ONBOARD THE SEABOURN LEGEND -- Few things stir the heart of a
cruise marketer more than the B-word: Balcony.
Private balconies have become one of the biggest selling points
in recent years, and no new cruise ship is constructed without rows
and rows of them lining the sides of the vessel.
But the Seabourn ships were constructed in the late 1980s and
early 1990s when ships were built without balconies, and they lack
the superstructure necessary to rivet them on.
Instead, the line created "French" balconies -- kind of like a
sliding French door in place of a window, with a railing right up
against the side of the ship that keeps passengers from falling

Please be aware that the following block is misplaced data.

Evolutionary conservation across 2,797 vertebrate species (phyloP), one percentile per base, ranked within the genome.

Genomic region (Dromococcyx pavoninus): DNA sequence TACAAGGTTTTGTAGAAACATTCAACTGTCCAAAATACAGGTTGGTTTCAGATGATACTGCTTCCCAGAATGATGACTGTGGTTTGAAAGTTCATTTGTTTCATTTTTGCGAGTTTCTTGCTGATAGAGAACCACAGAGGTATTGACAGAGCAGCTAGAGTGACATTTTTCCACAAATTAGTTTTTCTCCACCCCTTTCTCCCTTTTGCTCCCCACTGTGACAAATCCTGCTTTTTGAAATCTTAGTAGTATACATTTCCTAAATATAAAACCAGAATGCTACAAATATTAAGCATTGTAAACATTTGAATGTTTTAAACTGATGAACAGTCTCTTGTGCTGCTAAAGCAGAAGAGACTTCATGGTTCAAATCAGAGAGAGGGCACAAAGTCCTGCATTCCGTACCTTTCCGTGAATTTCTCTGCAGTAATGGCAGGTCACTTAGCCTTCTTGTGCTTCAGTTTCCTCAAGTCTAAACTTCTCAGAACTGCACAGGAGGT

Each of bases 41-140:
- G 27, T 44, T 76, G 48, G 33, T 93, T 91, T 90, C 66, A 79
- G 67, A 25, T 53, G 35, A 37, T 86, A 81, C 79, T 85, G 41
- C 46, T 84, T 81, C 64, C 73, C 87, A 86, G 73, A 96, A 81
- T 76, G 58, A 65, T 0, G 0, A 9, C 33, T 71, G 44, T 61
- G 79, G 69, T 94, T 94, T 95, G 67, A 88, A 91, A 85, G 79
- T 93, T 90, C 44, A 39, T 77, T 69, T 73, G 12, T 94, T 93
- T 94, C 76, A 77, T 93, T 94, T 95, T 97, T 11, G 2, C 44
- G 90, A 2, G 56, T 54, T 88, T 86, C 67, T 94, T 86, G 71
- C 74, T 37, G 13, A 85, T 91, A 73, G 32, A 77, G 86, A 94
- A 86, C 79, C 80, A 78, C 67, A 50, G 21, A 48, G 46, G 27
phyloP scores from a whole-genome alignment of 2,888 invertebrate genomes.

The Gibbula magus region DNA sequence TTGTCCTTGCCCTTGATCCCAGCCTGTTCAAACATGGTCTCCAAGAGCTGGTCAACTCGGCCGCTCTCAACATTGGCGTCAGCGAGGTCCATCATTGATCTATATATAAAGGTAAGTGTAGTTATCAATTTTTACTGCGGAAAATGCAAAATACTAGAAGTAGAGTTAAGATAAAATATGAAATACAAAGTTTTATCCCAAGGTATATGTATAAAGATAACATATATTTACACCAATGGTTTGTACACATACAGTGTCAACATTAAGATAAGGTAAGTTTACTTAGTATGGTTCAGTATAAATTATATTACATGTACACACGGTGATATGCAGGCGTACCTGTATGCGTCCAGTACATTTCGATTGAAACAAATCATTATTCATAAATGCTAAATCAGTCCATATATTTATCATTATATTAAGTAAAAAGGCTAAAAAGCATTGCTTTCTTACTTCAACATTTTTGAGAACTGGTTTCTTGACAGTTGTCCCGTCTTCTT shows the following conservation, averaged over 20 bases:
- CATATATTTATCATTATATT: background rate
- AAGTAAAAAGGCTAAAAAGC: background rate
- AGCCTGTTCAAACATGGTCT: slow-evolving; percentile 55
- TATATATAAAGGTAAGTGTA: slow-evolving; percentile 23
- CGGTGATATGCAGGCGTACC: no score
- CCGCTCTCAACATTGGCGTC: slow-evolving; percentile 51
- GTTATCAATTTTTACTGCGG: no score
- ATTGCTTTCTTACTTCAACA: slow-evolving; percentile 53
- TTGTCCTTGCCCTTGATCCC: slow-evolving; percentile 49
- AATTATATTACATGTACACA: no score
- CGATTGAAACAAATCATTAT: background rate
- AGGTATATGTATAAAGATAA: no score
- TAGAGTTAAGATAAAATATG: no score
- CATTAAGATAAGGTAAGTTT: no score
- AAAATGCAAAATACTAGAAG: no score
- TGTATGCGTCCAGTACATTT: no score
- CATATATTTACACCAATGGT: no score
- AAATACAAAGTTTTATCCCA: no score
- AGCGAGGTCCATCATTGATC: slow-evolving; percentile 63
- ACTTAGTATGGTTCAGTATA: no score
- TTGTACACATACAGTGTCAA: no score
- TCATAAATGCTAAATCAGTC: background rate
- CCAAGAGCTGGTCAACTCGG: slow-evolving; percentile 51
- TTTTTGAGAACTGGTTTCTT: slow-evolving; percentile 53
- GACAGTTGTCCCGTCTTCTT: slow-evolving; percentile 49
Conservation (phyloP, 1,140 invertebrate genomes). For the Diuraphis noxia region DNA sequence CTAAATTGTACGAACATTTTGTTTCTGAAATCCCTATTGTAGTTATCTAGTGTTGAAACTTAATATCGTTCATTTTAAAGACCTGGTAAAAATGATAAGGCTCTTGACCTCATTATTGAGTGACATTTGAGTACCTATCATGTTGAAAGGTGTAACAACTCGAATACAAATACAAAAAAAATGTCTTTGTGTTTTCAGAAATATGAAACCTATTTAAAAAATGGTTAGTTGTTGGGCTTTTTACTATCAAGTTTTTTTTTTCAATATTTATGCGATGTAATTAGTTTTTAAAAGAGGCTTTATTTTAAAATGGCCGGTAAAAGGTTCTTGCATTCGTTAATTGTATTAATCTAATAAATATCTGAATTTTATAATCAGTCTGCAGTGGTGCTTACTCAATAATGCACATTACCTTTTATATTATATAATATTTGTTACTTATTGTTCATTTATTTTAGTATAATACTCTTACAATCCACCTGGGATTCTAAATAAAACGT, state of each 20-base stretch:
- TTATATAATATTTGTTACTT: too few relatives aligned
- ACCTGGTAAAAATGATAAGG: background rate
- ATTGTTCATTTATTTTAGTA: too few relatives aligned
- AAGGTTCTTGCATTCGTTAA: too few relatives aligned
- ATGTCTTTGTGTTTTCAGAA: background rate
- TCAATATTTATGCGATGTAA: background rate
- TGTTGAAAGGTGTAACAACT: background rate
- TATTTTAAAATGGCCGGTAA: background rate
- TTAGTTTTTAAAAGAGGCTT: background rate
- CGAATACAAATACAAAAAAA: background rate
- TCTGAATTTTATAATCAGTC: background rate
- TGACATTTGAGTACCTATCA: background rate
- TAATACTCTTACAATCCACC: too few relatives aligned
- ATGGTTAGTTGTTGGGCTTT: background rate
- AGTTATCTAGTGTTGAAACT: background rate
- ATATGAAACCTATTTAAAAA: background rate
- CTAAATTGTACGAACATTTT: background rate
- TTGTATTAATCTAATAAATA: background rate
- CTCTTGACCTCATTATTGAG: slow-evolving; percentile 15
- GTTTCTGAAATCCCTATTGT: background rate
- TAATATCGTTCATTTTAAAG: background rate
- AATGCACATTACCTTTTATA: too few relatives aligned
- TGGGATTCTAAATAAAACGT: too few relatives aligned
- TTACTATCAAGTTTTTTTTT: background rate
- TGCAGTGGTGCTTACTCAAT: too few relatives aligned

"Originally, I was suspicious" of the faux-balcony concept, said
Richard Meadows, Seabourn's sales and marketing vice president.
But now, he said, he prefers the French balcony.
"You don't have to leave your comfortable suite," he said. "Your
living room becomes your veranda, and you don't have to sit on
cheap plastic chairs.
"They're absolutely the first cabins to sell," he said.
For more details on this article, see The Legend: Dress up, dress down, pass the